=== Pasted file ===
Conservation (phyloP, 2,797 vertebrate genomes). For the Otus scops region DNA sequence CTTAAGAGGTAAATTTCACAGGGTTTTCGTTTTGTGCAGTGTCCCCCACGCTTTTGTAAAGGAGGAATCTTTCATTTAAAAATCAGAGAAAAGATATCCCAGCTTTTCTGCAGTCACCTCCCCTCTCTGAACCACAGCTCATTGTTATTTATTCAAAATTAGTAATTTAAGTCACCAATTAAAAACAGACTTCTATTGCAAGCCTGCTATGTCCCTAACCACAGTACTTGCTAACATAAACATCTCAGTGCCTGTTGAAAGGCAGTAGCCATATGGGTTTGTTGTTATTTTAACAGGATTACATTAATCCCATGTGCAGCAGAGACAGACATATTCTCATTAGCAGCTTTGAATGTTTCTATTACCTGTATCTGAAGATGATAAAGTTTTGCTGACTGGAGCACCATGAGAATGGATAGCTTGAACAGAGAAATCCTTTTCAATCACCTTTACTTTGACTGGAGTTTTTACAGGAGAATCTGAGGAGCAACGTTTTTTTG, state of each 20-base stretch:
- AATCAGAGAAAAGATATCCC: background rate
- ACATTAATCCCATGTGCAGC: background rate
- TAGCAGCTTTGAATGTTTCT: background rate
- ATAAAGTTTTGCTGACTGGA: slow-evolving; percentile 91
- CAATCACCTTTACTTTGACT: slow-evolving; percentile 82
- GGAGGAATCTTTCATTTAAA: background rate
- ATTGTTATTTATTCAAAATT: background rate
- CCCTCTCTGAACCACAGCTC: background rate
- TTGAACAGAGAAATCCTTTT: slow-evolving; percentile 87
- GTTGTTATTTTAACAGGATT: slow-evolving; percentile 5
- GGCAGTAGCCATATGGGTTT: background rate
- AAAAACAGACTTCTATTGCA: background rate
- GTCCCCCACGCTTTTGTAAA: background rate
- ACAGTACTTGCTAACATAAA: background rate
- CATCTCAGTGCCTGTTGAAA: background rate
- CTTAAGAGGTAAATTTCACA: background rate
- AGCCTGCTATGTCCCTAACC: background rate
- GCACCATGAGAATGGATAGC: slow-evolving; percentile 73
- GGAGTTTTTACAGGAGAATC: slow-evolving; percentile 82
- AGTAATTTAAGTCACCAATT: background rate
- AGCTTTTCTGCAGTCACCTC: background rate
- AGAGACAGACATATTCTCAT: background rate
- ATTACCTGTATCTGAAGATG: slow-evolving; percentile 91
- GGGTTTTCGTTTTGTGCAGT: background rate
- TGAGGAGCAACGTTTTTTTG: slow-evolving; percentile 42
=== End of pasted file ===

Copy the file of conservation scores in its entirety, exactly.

Conservation (phyloP, 2,797 vertebrate genomes). For the Otus scops region DNA sequence CTTAAGAGGTAAATTTCACAGGGTTTTCGTTTTGTGCAGTGTCCCCCACGCTTTTGTAAAGGAGGAATCTTTCATTTAAAAATCAGAGAAAAGATATCCCAGCTTTTCTGCAGTCACCTCCCCTCTCTGAACCACAGCTCATTGTTATTTATTCAAAATTAGTAATTTAAGTCACCAATTAAAAACAGACTTCTATTGCAAGCCTGCTATGTCCCTAACCACAGTACTTGCTAACATAAACATCTCAGTGCCTGTTGAAAGGCAGTAGCCATATGGGTTTGTTGTTATTTTAACAGGATTACATTAATCCCATGTGCAGCAGAGACAGACATATTCTCATTAGCAGCTTTGAATGTTTCTATTACCTGTATCTGAAGATGATAAAGTTTTGCTGACTGGAGCACCATGAGAATGGATAGCTTGAACAGAGAAATCCTTTTCAATCACCTTTACTTTGACTGGAGTTTTTACAGGAGAATCTGAGGAGCAACGTTTTTTTG, state of each 20-base stretch:
- AATCAGAGAAAAGATATCCC: background rate
- ACATTAATCCCATGTGCAGC: background rate
- TAGCAGCTTTGAATGTTTCT: background rate
- ATAAAGTTTTGCTGACTGGA: slow-evolving; percentile 91
- CAATCACCTTTACTTTGACT: slow-evolving; percentile 82
- GGAGGAATCTTTCATTTAAA: background rate
- ATTGTTATTTATTCAAAATT: background rate
- CCCTCTCTGAACCACAGCTC: background rate
- TTGAACAGAGAAATCCTTTT: slow-evolving; percentile 87
- GTTGTTATTTTAACAGGATT: slow-evolving; percentile 5
- GGCAGTAGCCATATGGGTTT: background rate
- AAAAACAGACTTCTATTGCA: background rate
- GTCCCCCACGCTTTTGTAAA: background rate
- ACAGTACTTGCTAACATAAA: background rate
- CATCTCAGTGCCTGTTGAAA: background rate
- CTTAAGAGGTAAATTTCACA: background rate
- AGCCTGCTATGTCCCTAACC: background rate
- GCACCATGAGAATGGATAGC: slow-evolving; percentile 73
- GGAGTTTTTACAGGAGAATC: slow-evolving; percentile 82
- AGTAATTTAAGTCACCAATT: background rate
- AGCTTTTCTGCAGTCACCTC: background rate
- AGAGACAGACATATTCTCAT: background rate
- ATTACCTGTATCTGAAGATG: slow-evolving; percentile 91
- GGGTTTTCGTTTTGTGCAGT: background rate
- TGAGGAGCAACGTTTTTTTG: slow-evolving; percentile 42